Women from the Cooperative for Agricultural Production and Manufacturing in south Lebanon are raising money for a solar system due to constant power outages.
Power cuts this summer ranged between 12 and 16 hours a day, and affected up to 18 hours in remote villages across the country.
The women joined forces to produce staple foods that are distributed to various parts of Lebanon but their machinery heavily relies on electricity.
Environmental organisation Greenpeace has launched a crowdfunding campaign for a solar plant that would reduce the co-op’s dependence on electricity.
Member of the co-op, Daad Ismail, told Global Voices: “We are forced to work manually while our electrical machines are not being used.
“If we had electricity round the clock, we would have a greater production.
“Our work would greatly benefit the women working here as well as the growth of the co-operative.”
Lebanon has faced an energy crisis since the end of the civil war in 1990. Power outages have resulted in a smaller and less diverse production, lower income for the co-op and physically stressful manual activities which require the women to stand daily for long hours.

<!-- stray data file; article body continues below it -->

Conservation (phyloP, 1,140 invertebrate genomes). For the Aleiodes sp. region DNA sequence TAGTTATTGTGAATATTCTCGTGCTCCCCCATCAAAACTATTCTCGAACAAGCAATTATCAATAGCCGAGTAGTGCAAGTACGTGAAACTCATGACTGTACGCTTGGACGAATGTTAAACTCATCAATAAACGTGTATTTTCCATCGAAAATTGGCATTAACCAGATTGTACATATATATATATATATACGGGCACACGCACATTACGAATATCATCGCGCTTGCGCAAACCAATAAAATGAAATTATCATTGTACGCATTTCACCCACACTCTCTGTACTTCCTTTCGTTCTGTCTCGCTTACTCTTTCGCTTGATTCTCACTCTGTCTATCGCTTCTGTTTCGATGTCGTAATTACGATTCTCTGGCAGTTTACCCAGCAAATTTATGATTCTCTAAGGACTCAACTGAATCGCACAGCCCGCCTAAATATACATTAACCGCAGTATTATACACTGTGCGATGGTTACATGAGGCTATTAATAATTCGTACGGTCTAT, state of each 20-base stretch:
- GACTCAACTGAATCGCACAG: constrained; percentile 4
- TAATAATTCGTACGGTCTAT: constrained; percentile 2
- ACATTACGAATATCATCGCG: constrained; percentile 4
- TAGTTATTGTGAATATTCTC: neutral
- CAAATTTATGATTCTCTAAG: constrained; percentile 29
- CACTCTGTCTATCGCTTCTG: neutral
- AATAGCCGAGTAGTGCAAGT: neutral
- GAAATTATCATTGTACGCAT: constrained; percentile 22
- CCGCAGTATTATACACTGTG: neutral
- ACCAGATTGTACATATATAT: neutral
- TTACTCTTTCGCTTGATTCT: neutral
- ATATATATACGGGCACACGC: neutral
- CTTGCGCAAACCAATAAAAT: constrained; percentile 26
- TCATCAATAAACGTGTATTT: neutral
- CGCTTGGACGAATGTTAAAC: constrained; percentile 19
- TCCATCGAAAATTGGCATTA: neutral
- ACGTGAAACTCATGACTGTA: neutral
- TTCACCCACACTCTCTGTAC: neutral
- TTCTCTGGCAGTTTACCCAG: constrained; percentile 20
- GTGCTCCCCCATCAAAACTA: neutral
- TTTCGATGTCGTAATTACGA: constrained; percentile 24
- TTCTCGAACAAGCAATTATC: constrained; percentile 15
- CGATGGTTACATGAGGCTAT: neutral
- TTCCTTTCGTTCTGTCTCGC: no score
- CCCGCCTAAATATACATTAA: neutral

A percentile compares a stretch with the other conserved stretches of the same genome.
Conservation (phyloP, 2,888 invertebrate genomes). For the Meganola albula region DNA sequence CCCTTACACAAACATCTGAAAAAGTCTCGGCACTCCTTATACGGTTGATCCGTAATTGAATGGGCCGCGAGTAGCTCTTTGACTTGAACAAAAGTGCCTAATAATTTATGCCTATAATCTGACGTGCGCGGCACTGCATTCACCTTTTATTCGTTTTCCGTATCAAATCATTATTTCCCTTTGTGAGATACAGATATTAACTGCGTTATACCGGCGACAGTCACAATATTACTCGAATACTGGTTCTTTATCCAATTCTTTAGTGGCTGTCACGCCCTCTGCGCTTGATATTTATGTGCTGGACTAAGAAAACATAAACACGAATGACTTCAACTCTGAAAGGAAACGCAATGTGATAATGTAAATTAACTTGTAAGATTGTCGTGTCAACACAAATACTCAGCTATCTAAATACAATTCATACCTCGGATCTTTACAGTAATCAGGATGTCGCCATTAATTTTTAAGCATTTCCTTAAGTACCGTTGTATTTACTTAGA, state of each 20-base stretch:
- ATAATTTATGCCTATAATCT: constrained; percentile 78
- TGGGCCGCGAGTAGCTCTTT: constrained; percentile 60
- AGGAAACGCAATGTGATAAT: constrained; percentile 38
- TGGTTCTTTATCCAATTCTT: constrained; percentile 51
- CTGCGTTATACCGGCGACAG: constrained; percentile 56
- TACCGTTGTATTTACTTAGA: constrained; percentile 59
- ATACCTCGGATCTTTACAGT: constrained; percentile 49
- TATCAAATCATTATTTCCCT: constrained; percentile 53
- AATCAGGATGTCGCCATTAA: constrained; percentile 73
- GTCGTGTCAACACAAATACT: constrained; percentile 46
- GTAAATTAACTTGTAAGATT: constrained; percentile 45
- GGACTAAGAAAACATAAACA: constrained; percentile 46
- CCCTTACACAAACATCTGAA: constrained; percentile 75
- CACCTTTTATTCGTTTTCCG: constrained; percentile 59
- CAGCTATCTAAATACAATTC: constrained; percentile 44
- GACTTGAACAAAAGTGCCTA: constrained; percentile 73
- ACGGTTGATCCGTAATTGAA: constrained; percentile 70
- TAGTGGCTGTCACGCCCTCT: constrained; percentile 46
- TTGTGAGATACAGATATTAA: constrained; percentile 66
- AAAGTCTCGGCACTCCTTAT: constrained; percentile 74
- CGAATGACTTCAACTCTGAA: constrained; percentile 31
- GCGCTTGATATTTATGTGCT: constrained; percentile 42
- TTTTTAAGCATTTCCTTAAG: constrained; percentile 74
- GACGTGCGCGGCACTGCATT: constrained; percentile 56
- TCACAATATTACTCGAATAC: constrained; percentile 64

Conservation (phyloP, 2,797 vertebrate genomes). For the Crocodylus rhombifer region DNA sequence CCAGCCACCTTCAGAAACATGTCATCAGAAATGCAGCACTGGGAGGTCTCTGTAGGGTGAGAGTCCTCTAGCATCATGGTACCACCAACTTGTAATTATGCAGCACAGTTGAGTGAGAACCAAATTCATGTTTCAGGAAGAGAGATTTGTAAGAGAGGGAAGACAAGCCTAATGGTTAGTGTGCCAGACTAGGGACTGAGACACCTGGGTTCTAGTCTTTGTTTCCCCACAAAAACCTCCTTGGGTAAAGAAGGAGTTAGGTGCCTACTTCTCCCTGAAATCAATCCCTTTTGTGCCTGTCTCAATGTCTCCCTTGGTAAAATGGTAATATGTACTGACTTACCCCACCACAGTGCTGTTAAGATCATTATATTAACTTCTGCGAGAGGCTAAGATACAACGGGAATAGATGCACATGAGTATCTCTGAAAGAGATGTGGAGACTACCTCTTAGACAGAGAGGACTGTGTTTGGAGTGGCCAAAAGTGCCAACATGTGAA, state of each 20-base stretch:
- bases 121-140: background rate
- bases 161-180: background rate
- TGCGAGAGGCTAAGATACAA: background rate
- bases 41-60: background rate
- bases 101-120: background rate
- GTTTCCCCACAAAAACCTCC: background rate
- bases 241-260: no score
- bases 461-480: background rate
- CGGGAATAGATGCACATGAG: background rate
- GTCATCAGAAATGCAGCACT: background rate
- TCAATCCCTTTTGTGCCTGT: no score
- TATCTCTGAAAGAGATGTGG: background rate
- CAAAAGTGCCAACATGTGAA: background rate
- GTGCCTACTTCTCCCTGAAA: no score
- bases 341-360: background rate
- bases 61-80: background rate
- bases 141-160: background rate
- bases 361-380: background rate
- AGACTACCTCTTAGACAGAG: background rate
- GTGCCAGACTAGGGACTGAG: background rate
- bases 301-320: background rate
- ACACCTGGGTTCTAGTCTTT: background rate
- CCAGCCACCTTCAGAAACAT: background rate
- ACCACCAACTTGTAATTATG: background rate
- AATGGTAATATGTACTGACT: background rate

Lebanon has more than 300 sunny days per year and Greenpeace wants to install a solar energy system on the organisation’s roof. The system has the capacity to fill the electricity supply gap of the co-op and decrease its dependence on inefficient and expensive electricity sources such as private generators.
“We have seen the excitement [as people] realise that this technology is not beyond their reach,” said Greenpeace.
“The successful completion of this project will be how the adoption of solar and renewable resources can contribute to allowing these brave women to take control of their own lives.”